Here, we use two popular algorithms to normalize the TF-IDF matrix.

                
                    
            # Vectorizer results are normalized, which makes KMeans behave as
            # spherical k-means for better results. Since LSA/SVD results are
            # not normalized, we have to redo the normalization.
            svd = TruncatedSVD(5)
            normalizer = Normalizer(copy=False)
            lsa = make_pipeline(svd, normalizer)
            X = lsa.fit_transform(tfidf_matrix)
                        
                
            

We are using an unsupervised algorithm. There is no data to tell the algorithm: "Hey, this looks good. Let's stop..." However, we are not completely in the dark when it comes to finding the right parameters.

Here, using the "Elbow Method", we choose the number of clusters, based on choosing a point in the graph below. The point we want is the point where the distortions rise dramatically. Distortions are the squared distances between a sample and the closest cluster. The lower the distortion, the higher the chance a sample finds a cluster. After experimentation, I chose 8.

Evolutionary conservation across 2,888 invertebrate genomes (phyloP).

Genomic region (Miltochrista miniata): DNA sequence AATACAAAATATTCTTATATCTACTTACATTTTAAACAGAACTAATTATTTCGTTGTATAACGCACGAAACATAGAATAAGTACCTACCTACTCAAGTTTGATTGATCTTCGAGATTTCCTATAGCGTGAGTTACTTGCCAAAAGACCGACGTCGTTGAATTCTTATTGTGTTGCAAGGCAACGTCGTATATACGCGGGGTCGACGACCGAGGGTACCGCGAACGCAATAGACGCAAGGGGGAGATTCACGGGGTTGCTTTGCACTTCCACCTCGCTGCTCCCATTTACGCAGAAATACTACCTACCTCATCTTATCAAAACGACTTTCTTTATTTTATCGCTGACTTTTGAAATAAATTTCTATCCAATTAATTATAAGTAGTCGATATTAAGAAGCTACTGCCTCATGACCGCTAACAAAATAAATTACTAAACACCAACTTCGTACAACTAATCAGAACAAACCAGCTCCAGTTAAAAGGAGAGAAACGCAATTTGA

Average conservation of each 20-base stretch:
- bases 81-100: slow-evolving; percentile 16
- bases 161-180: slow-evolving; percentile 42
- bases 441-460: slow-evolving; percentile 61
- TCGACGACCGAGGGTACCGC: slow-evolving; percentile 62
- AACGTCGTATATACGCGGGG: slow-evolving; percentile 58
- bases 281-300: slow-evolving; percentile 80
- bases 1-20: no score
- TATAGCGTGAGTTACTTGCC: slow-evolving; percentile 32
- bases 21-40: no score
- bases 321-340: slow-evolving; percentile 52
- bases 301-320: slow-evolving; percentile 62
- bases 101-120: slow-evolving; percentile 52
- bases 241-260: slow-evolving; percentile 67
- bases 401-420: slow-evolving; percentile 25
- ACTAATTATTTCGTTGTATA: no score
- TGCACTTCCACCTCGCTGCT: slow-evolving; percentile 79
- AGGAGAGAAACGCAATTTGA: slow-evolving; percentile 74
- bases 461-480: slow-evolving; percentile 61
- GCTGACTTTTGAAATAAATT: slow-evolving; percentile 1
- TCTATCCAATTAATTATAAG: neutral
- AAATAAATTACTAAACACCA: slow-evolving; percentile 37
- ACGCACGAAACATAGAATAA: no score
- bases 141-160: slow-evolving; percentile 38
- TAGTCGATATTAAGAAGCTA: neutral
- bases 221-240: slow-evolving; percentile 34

distortions=[]
            for i in range(1,30):
                km=KMeans(n_clusters=i,
                            init='random',
                            n_init=10,
                            max_iter=300,
                            random_state=0)
            km.fit(X)
            distortions.append(km.inertia_)
            plt.plot(range(1,30), distortions, marker='o')
            plt.xlabel('Number of clusters')